Bioconjugation study of upconversion nanoparticles for cancer detection
thesisposted on 28.03.2022, 03:00 authored by Yu Shi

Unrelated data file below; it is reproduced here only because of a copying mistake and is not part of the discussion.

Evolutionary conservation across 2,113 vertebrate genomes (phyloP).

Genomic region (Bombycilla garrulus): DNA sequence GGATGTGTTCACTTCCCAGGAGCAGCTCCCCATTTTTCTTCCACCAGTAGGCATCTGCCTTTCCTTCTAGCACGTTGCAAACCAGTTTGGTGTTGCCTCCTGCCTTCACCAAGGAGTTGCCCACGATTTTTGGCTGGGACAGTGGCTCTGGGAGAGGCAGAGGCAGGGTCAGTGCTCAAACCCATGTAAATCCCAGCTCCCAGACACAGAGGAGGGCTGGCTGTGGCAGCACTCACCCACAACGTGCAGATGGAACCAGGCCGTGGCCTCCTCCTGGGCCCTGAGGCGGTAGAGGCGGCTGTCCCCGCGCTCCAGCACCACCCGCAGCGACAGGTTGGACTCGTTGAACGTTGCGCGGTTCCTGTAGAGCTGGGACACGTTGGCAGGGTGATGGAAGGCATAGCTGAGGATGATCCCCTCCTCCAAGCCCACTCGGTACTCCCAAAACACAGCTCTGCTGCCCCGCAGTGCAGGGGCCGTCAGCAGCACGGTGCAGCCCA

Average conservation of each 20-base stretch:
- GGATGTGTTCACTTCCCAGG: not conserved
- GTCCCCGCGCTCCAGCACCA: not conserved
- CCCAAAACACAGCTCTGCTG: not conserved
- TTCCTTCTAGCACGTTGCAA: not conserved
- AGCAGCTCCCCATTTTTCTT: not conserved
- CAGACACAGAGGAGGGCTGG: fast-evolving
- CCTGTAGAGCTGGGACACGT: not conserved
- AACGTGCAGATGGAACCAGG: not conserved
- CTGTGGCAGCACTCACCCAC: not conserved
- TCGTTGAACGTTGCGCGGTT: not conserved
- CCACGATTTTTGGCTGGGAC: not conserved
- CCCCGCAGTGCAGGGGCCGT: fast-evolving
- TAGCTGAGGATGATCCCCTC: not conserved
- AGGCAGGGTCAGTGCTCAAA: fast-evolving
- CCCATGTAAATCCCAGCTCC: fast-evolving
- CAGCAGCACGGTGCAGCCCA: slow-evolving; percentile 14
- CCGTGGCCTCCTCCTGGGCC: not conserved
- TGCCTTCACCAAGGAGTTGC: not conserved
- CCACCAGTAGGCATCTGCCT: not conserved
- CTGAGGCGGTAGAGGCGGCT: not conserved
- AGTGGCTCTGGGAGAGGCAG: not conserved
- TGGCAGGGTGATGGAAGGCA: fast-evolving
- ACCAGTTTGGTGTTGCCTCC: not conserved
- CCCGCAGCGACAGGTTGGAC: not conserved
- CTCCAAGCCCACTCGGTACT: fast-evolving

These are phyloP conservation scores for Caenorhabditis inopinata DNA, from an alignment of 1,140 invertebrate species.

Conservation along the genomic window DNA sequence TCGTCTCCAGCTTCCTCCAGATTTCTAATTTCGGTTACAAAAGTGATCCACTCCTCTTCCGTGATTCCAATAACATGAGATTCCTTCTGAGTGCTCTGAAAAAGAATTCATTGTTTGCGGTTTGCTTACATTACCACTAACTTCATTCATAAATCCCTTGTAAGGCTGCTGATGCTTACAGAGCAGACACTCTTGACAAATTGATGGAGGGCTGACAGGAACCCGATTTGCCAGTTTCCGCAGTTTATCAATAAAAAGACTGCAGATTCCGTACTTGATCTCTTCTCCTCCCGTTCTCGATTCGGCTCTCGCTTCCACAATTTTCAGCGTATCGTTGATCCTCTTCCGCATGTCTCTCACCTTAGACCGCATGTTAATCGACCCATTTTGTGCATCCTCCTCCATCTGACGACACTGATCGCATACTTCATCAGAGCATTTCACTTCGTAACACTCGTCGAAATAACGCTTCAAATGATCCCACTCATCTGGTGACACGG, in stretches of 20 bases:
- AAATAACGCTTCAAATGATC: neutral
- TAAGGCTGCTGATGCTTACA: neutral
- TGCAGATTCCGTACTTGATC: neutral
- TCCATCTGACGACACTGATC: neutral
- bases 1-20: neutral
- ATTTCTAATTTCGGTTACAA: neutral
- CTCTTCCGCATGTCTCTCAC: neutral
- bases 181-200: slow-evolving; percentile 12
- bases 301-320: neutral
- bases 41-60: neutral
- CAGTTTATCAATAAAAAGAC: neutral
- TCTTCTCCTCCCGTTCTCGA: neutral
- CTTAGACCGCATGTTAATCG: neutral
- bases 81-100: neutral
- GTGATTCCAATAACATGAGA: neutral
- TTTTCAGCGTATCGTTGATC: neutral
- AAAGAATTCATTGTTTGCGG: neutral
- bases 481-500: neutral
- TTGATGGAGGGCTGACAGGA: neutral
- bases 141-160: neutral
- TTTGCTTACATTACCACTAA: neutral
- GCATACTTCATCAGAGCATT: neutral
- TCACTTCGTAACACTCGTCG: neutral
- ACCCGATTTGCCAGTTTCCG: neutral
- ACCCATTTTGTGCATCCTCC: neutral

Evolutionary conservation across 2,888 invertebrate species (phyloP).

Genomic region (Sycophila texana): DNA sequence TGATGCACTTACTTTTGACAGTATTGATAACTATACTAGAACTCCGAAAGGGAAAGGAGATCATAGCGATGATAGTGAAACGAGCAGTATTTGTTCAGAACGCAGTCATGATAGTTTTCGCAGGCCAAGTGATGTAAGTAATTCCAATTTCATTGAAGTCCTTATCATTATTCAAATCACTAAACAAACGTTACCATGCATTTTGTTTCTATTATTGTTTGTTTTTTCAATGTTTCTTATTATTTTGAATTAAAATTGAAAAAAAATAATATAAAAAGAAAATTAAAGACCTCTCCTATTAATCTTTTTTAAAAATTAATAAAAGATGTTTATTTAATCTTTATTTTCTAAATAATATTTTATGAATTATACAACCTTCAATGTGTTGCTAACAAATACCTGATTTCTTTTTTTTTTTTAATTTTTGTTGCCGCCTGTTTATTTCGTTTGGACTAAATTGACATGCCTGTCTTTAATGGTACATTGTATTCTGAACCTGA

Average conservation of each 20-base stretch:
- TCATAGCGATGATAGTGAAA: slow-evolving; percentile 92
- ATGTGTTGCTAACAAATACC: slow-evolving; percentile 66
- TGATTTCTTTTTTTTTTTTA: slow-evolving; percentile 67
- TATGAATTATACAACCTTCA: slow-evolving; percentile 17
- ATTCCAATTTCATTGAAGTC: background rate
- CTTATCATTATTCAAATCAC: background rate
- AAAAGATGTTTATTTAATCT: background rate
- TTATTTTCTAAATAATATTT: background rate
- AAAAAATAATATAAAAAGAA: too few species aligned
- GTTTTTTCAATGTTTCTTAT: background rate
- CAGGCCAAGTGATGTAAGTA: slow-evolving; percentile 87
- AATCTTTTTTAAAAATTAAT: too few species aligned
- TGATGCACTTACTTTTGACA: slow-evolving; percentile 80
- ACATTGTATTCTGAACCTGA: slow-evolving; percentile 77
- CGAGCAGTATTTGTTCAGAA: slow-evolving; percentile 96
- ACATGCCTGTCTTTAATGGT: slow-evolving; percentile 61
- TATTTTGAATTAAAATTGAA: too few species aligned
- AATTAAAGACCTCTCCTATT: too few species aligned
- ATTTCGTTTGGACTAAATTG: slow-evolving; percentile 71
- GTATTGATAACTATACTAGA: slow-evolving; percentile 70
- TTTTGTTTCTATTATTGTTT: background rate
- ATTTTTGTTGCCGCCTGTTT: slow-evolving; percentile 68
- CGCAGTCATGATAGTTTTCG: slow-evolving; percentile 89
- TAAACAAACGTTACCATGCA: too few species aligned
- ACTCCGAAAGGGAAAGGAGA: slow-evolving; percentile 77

Over the past decades, nanotechnology and fluorescence imaging techniques have become increasingly attractive for early detection of cancer. The high sensitivity required for differentiating abnormal cells from normal cells presents a challenge to existing diagnostic protocols. Among other types of nanomaterials, lanthanide-doped upconversion nanoparticles (UCNPs) have unique optical properties and thus hold a great promise in cancer detection at a very early stage using fluorescence imaging. Large Stokes and anti-Stokes shifts, long luminescence lifetime and excellent photostability make UCNPs a good choice for biological and biomedical applications. On the other hand, biological detection based on UCNP-probes is seriously limited by aggregation of the UCNPs when interacting with biomolecules and by non-specific binding in cell-based detection assays. This thesis explores a series of novel UCNP bioconjugation strategies to overcome the current barriers in bioapplications of UCNPs by enhancing their water dispersibility and stability and decreasing the non-specific binding of UCNP-biomolecule conjugates. In this research, NaYF₄: Yb³⁺/Er³⁺ and NaYF₄: Yb³⁺/Tm³⁺ UCNPs were synthesized and a NaYF₄: Yb³⁺/Er³⁺@NaGdF₄ core-shell structure was used to improve the upconversion luminescence intensity (Chapter 2). Various surface modification methods including ligand attraction, ligand oxidation, ligand exchange and silica coating were tested and compared to identify a suitable approach for the subsequent bioconjugation study (Chapter 3). Two novel bioconjugation strategies will be presented in detail. Chapter 4 illustrates conjugation of UCNPs to the MIL-38 antibodies through a biotin-streptavidin bridge. Chapter 5 demonstrates a modified one step bioconjugation strategy between UCNPs and MIL-38 antibodies by using a poly(ethylene glycol) (PEG) linker and orientation controlled functionalization of antibodies. Both novel UCNP-biomolecule conjugation strategies produce water-stable and dispersible products and the biomolecules tested retained their biological activity during the conjugation process. In addition, a fabricated UCNP-antibody complex specifically targeting DU145 prostate cancer cells without detectable non-specific binding was achieved.